Gap between highest and lowest paid continues to grow

Posted By TEU on Jan 25, 2019 | 5 comments


The latest report from the State Services Commission (SSC) detailing how much leaders in the state sector are paid shows the income imbalance between the top and bottom is growing.

For tertiary education institutions, the average pay increase for a chief executive or vice-chancellor was 1.7 per cent (when including job size increase).

Whilst this was lower than the average increase across the state sector, it goes without saying that an increase of 1.7 per cent to an already huge salary gives chief executives and vice-chancellors far more money each year than the average person working in a tertiary institution.

It is also worth pointing out that public money is often found to fund these pay increases, whilst nothing as yet has been forthcoming to support those staff at Taratahi who are having to provide for their families without being paid at all.

It is even more frustrating when one considers the fact that during collective agreement negotiations a lack of public money can be cited as a reason by bosses for not offering pay increases to all staff.

It is also true to say that many of the problems that have brought places like Taratahi to its knees, or are leading to significant job losses at institutions like Unitec, can be traced back to poor decisions made by past managers.

Taken together these factors mean that more often than not the highest paid are insulated from the effects of poor decision-making, whereas those earning less can have their lives turned upside down when things go wrong.

Last year, in the wake of State Services Commissioner Peter Hughes calling for the brakes to go on chief executive pay across the State Sector, the TEU suggested that tertiary education bosses’ pay be frozen until all institution staff are paid at least the Living Wage.

Reiterating this, national secretary of the TEU, Sharn Riggs, said “the imbalance in pay between the highest and lowest paid at our tertiary institutions is an issue that should concern all New Zealanders. It is ridiculous that some vice-chancellors and chief executives are earning more than the Prime Minister, yet continue to refuse to pay their lowest paid staff enough to provide for their families.”

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5 Comments

  1. So far what are the teu going to do , are we going to act ! , or the same old words and things that as we all ready know and remind us how bad things are actions mean more than words, come on let’s hold some on these people accountable for the bad management in our institutions as it seems these management go from institutions to institutions making bad decisions and the TEU just keep on playing that same old record. Sorry you guys need to set up and make these managers hold accountable for these bad decisions before more jobs will loss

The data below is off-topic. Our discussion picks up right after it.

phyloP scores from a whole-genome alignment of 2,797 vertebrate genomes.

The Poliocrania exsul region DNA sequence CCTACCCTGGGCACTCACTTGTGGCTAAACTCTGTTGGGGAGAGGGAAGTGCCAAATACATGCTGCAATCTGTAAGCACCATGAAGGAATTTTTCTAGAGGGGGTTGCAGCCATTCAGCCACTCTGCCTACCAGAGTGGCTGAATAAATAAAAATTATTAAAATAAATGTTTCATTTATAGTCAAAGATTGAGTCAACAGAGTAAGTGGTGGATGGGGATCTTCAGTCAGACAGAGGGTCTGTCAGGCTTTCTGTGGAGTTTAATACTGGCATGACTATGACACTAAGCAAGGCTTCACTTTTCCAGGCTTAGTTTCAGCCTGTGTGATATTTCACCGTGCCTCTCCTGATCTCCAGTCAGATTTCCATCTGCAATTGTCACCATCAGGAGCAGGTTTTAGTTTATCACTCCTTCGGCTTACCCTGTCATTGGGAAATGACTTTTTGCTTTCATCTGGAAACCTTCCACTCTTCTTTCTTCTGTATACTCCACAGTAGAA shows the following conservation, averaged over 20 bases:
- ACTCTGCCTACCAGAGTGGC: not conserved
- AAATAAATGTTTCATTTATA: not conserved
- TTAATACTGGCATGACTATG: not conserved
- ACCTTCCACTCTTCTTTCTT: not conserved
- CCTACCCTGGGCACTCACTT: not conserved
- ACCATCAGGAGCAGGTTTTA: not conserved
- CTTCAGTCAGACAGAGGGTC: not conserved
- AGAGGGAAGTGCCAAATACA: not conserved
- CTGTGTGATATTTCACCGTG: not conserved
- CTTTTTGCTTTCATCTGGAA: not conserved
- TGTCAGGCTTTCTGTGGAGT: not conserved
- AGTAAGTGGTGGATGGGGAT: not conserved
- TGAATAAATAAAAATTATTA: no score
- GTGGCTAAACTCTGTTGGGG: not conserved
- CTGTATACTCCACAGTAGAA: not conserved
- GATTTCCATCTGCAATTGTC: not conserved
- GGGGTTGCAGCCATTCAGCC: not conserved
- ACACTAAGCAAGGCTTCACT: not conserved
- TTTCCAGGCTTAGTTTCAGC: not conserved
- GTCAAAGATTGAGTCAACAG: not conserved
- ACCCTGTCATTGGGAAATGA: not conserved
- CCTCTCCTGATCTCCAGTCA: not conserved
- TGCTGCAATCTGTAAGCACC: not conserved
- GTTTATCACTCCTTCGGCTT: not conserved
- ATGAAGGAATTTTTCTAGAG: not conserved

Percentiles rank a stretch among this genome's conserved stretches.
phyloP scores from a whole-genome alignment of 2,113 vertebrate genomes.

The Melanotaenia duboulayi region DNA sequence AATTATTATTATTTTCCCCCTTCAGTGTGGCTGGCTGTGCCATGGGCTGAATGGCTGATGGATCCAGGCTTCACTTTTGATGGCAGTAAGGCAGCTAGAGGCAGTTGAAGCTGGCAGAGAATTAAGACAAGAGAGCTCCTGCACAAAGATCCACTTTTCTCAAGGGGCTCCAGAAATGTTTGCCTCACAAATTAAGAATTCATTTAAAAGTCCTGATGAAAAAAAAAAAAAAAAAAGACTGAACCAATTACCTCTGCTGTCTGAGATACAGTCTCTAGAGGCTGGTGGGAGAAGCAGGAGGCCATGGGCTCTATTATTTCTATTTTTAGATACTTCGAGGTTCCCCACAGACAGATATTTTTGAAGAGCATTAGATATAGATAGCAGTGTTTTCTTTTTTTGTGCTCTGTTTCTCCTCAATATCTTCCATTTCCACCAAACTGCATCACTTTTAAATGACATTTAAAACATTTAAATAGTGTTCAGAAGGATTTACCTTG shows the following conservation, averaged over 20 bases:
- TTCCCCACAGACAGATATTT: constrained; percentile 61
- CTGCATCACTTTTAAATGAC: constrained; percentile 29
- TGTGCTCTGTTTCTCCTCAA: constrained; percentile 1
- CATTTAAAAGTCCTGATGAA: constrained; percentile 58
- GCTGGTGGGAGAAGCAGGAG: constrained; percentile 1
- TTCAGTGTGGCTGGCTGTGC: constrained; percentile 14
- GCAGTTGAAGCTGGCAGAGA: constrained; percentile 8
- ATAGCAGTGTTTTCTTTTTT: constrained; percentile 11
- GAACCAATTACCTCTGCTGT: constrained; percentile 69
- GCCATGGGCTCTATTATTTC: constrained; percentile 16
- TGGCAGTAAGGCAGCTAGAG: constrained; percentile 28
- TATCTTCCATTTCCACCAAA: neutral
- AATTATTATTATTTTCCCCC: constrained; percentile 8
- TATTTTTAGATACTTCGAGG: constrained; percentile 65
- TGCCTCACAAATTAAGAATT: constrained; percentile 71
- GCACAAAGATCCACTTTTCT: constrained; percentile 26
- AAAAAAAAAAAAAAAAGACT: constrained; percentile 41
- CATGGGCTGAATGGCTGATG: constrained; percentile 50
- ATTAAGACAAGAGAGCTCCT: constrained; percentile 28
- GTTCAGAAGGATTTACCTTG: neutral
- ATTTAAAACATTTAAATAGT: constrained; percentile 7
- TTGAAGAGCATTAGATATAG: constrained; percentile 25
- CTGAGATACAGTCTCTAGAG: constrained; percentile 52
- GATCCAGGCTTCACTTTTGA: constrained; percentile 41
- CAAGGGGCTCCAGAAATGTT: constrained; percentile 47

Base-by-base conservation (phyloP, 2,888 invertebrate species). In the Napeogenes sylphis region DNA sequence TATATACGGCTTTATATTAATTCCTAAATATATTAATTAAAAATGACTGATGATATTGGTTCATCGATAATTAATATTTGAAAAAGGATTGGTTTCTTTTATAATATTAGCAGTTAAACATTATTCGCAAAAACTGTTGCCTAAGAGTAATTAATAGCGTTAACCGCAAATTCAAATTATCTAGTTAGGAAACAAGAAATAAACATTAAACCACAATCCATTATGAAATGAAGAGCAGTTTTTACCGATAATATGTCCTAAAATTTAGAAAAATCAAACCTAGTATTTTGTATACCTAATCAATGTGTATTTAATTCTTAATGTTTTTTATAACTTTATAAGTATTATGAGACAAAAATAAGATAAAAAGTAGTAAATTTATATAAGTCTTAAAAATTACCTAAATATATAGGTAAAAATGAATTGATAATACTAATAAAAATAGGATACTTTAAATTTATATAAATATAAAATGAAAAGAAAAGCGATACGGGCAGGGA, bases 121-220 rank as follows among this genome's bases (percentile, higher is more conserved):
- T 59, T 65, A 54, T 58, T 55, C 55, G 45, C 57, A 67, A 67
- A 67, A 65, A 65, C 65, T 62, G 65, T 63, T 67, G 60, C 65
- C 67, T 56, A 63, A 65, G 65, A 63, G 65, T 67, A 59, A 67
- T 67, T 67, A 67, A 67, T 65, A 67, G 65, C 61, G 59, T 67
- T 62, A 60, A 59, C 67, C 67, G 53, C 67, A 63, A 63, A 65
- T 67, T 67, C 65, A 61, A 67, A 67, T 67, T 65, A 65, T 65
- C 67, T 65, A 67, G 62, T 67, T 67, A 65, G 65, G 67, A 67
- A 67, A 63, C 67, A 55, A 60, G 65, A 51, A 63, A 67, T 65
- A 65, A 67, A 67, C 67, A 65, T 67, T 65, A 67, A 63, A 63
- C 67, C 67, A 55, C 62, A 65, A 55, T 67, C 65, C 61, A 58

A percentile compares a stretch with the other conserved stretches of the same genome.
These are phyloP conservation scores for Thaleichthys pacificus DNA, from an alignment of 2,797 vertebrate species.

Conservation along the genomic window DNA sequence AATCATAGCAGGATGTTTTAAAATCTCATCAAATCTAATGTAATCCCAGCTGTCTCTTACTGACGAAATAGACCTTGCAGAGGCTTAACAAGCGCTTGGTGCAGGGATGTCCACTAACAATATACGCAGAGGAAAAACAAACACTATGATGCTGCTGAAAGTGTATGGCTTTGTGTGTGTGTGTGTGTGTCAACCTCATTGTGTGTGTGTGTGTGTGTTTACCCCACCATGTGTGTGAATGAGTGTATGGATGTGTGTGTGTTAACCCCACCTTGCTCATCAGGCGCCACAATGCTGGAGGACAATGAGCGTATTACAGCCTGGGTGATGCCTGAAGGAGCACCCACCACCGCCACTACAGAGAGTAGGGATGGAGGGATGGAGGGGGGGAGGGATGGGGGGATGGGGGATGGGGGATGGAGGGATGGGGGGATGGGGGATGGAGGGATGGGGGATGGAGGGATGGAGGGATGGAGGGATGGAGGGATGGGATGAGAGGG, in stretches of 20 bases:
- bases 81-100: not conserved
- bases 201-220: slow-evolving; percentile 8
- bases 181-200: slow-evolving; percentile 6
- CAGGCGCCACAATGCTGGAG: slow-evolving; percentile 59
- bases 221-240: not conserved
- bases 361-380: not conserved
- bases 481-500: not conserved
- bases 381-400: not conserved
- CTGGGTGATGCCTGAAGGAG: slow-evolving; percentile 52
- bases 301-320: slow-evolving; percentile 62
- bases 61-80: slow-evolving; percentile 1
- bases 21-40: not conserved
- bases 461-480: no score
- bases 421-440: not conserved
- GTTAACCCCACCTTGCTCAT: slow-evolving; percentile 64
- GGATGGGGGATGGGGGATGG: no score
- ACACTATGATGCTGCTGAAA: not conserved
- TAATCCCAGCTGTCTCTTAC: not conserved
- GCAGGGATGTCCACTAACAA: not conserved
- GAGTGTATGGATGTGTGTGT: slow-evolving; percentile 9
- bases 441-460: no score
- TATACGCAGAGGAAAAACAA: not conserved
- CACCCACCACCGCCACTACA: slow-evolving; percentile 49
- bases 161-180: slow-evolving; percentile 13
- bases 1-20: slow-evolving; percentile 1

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  2. Putting some more numbers to this problem: 1.7% pay increase for a VC on $400,000 = $6800 vs someone on $40,000 getting a 2% pay increase only getting $800. These problems are further amplified when considering superannuation payments and fixed fees for staff such as parking charges of $1000 per year just for a license to hunt for a park. Considering those same 2 people, that parking fee is a cost of 0.25% vs 2.5% of income. Bringing in fixed value pay increases across the board is the only real way to stop this running even further out of control.

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  3. I like our C.E. He and I started working for the Institution at about the same time around 13 years ago. Now we are both multi millionaires from our wages alone! Oh no. Hang on. That’s just him. I still struggle to hold $100 in the bank by payday (which is not really payday as the money goes in at night). At least I don’t get any recognition for any ideas I may have to improve performance or even paid for some of the responsibilities I hold. Good on you Mr special skill set.

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  4. Nothing says there is value in getting an education more than our Teachers having to go out on strike for more pay while there is a shortage of them. Well done Guvyment!

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  5. The proposal to create a National Technology Training institute is timely. The ITP sector was rife with bad management and decision making, lack of entrepreneurial vision and approach, and provision of relevant and industry-oriented training opportunities for staff. I have been to many training sessions within the ITP sector, but they are sadly lacking in any sort of industry-relevant focus.
    The government needs to release funding for staff to engage in at least bi-annual industry-based professional development, and more frequently for rapidly changing industries.
    There need be no job losses, but a re-focus and alignment of jobs with potential for academic staff and support staff to re-train and work differently under the new model.
    It is a given that numbers in Board and Top management will shrink. That is where some of the current high -expenditure items are placed, in addition to costs incurred in buildings and developing infrastructure without clear purpose or future proofing.
    The ITOs should be advocates for their industries, facilitators of apprenticeships and tutor training in their relevant industries and also support cutting- edge research and knowledge transfer into the system.
    Fundamentally I support the reforms.

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